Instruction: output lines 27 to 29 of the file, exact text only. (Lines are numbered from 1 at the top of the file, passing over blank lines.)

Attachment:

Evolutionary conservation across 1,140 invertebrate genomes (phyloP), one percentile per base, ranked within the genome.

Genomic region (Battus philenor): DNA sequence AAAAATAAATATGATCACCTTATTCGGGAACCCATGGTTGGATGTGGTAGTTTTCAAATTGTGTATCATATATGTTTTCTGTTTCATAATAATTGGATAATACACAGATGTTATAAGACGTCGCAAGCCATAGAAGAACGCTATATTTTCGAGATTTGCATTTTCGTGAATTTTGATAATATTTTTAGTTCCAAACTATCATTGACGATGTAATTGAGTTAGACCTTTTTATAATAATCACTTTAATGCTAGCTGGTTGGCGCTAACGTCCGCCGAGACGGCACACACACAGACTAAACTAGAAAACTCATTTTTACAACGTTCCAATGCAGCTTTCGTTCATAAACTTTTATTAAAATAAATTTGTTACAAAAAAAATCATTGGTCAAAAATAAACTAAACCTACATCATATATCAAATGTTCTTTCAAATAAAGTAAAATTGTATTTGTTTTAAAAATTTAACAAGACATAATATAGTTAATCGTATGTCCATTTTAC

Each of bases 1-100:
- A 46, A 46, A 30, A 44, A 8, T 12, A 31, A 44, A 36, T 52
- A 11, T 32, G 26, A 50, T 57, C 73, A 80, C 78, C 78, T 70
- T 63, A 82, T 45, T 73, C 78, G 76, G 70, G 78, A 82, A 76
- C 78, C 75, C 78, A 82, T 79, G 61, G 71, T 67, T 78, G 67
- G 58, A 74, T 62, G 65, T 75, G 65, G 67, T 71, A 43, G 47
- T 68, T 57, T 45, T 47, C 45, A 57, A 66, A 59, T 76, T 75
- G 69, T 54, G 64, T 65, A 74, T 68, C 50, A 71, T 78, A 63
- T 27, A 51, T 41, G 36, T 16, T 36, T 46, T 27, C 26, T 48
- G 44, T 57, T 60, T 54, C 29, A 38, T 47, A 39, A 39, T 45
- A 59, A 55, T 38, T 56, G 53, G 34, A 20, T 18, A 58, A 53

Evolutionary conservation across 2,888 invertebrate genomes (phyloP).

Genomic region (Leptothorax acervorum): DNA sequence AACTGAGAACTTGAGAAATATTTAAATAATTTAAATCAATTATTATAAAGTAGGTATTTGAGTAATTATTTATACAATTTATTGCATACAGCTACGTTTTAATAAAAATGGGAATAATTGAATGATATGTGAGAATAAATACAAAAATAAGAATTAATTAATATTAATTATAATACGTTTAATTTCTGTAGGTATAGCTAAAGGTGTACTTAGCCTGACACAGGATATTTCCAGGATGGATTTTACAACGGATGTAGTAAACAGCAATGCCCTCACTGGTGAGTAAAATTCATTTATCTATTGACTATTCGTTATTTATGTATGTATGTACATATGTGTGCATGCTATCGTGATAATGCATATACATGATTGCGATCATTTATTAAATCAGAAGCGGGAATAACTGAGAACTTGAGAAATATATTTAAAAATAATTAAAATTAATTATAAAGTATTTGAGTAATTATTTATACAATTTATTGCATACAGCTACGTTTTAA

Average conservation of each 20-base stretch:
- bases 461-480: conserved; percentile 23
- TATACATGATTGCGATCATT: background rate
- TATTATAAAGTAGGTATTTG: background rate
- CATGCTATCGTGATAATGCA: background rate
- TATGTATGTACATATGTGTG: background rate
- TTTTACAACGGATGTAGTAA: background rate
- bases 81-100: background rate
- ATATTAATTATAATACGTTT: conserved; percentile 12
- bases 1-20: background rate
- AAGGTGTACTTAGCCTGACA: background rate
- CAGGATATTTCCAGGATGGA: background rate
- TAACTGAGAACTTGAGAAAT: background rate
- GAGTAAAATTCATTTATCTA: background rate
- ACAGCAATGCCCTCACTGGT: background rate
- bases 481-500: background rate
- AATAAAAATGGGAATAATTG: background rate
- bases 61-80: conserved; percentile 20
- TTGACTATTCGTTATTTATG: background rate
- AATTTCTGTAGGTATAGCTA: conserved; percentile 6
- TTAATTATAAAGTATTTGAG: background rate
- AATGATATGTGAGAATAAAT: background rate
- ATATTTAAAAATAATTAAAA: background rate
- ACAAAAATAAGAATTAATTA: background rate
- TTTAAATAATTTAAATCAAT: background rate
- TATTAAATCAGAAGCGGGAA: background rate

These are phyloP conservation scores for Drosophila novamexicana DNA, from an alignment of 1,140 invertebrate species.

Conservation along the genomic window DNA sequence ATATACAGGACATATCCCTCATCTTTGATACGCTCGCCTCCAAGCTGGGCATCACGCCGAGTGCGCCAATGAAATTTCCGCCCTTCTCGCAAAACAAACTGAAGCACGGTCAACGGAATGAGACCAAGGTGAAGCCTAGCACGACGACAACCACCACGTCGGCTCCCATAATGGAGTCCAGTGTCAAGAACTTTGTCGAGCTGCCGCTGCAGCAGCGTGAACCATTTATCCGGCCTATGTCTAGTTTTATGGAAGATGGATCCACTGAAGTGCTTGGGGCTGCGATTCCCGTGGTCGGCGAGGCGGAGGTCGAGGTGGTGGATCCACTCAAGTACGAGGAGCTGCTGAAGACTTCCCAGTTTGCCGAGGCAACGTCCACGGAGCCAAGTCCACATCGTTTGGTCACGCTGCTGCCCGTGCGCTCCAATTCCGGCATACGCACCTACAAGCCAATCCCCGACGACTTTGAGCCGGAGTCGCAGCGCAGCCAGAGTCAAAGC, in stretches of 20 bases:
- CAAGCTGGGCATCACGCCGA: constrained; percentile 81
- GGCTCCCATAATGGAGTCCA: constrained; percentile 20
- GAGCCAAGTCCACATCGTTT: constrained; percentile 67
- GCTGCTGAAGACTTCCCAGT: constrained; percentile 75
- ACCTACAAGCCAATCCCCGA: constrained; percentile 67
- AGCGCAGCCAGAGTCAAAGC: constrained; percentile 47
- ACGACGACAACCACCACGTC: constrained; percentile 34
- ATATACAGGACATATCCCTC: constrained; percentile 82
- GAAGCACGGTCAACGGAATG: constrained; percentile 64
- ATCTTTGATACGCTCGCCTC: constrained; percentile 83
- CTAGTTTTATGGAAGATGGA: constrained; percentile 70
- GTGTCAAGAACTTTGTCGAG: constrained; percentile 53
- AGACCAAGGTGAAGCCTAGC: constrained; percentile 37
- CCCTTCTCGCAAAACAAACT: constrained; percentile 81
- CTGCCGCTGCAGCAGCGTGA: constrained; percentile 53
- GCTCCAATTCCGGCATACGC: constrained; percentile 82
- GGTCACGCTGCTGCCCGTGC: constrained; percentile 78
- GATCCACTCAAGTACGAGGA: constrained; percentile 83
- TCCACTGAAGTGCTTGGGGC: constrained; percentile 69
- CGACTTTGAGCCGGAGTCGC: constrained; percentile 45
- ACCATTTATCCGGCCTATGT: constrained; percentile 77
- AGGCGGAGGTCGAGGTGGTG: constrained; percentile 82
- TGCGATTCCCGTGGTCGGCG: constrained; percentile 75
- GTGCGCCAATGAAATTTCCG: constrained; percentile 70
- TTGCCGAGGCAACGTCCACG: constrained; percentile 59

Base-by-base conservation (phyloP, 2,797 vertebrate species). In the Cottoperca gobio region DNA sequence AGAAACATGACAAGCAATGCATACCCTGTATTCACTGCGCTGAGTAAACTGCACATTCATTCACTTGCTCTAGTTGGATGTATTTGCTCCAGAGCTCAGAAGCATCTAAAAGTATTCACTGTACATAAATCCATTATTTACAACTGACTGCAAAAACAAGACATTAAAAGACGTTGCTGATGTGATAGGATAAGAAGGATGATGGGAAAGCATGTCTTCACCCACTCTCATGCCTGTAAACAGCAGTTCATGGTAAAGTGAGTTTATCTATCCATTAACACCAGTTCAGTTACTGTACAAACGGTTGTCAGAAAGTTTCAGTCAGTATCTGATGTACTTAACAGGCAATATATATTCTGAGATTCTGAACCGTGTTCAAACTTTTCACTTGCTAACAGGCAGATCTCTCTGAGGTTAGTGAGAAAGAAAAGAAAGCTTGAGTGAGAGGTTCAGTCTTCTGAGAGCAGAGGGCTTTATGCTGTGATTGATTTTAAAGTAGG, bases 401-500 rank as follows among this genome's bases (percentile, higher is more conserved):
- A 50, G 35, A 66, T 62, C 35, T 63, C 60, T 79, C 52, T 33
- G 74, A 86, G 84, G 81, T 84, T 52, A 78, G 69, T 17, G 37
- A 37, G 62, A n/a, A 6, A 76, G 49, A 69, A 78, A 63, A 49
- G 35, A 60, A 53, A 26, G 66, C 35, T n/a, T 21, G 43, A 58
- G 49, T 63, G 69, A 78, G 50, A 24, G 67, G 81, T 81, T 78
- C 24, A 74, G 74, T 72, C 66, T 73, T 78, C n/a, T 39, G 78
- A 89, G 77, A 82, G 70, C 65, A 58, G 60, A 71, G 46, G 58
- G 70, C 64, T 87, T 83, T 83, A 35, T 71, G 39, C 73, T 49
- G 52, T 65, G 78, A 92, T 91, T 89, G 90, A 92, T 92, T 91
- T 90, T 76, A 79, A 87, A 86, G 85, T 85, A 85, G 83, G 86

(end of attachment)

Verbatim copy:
- CAGGATATTTCCAGGATGGA: background rate
- TAACTGAGAACTTGAGAAAT: background rate
- GAGTAAAATTCATTTATCTA: background rate